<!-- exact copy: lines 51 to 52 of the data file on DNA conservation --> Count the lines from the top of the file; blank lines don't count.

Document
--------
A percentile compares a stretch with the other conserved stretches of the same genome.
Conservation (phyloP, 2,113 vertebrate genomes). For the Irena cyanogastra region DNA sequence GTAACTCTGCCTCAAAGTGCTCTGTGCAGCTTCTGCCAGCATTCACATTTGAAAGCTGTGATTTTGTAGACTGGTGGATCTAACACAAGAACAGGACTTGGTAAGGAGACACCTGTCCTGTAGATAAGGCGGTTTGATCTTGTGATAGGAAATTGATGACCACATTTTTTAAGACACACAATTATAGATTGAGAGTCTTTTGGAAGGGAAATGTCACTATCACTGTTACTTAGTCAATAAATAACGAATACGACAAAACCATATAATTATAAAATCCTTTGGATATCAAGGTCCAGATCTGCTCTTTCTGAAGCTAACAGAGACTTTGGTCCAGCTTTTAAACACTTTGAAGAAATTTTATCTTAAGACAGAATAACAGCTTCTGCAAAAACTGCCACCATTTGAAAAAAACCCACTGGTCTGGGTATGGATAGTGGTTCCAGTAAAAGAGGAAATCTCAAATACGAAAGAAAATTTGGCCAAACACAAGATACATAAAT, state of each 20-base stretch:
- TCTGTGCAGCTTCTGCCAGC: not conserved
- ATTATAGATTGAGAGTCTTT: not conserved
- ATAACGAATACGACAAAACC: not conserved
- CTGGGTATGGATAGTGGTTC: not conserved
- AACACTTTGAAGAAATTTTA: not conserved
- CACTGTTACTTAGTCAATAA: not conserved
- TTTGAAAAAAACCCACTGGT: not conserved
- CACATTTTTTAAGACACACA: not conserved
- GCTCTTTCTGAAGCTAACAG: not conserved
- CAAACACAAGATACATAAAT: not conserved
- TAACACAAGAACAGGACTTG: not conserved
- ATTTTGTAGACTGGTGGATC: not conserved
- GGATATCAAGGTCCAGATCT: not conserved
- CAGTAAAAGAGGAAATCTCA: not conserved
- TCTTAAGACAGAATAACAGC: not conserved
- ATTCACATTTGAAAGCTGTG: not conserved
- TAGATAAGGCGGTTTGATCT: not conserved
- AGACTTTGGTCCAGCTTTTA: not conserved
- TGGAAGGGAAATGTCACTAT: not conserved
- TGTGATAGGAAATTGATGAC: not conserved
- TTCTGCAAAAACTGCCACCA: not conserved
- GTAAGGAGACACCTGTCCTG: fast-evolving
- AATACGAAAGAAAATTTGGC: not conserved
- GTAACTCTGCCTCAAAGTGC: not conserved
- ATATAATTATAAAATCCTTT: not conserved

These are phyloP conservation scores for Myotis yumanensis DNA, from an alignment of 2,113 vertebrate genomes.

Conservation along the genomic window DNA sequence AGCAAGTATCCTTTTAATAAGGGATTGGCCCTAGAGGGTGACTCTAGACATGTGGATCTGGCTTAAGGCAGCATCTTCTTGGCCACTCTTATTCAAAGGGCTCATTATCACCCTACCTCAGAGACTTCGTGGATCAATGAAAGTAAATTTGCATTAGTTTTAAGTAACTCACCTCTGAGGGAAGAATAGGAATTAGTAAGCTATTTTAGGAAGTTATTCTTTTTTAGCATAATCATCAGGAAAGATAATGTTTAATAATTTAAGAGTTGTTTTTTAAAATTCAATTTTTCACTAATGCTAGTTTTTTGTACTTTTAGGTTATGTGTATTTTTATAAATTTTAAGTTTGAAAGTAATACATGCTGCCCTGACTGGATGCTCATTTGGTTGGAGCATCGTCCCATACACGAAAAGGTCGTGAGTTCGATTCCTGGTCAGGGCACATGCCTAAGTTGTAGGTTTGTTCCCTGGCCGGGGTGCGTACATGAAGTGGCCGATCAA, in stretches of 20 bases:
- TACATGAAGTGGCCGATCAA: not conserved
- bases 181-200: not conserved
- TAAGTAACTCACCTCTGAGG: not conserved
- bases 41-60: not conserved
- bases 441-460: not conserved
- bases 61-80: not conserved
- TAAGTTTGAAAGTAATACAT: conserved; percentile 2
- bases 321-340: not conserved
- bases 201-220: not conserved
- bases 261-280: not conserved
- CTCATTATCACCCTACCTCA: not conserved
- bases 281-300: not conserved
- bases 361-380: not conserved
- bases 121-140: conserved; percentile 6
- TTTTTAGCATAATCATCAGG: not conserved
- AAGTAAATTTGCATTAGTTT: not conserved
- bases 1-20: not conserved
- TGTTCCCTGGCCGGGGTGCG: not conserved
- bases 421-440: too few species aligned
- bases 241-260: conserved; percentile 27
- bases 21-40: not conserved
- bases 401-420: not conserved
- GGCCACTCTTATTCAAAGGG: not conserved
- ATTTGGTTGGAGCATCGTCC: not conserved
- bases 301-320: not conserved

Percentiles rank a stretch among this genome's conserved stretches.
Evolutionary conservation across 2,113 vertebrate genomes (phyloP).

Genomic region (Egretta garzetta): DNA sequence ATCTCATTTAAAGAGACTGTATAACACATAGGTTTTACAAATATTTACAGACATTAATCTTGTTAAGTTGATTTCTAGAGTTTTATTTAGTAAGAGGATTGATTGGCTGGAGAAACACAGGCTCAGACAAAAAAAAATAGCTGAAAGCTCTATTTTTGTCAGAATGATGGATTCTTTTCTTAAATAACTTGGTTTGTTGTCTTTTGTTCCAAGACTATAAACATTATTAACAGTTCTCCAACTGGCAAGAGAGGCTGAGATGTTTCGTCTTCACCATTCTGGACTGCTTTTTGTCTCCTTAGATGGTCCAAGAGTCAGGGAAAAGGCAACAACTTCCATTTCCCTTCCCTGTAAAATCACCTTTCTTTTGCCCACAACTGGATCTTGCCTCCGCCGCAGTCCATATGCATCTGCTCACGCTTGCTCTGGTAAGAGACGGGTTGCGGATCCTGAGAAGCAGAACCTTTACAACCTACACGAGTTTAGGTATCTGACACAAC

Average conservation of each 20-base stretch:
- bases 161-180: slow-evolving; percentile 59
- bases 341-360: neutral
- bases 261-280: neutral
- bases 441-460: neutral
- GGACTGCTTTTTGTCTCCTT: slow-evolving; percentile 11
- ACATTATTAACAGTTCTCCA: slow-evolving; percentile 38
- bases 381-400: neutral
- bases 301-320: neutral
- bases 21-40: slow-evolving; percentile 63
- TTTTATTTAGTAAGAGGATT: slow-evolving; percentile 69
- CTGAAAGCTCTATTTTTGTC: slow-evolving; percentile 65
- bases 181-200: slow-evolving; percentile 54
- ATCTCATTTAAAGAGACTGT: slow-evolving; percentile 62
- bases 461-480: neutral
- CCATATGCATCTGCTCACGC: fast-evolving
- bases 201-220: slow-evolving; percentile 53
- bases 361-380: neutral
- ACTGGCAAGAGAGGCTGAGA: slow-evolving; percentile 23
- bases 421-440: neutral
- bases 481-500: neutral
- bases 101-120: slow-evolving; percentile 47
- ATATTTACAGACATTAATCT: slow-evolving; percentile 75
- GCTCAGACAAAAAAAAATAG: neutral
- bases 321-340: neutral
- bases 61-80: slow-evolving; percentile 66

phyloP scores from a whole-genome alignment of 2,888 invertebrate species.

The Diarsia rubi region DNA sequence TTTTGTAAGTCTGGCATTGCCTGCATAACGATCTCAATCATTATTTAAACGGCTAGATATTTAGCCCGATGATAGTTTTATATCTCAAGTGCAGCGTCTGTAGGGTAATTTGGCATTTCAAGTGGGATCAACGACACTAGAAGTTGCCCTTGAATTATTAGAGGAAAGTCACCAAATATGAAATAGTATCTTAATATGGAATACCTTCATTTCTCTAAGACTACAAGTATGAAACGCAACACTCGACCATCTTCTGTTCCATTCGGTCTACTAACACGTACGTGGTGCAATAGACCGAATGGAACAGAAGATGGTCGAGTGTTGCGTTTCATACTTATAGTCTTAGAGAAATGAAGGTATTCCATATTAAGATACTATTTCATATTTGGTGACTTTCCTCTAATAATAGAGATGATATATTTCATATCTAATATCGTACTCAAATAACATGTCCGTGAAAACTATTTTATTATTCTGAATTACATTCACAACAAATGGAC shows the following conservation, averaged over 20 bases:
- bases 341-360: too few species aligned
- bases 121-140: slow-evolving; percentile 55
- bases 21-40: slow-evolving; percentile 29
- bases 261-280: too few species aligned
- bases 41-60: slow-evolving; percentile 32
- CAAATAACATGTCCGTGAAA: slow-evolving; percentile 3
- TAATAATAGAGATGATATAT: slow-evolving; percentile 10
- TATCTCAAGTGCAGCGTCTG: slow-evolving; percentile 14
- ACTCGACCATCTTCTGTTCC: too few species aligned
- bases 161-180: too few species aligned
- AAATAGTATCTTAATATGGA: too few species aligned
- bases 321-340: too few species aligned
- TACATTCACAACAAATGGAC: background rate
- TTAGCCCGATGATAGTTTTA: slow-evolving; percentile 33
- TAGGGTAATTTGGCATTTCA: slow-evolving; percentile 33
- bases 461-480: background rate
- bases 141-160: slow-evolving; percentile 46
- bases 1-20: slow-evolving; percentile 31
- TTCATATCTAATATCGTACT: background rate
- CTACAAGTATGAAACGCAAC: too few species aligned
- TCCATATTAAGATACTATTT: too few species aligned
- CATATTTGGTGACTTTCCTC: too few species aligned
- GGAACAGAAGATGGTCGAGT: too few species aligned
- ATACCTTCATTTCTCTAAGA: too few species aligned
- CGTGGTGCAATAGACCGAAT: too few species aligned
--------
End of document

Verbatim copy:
- bases 401-420: not conserved
- GGCCACTCTTATTCAAAGGG: not conserved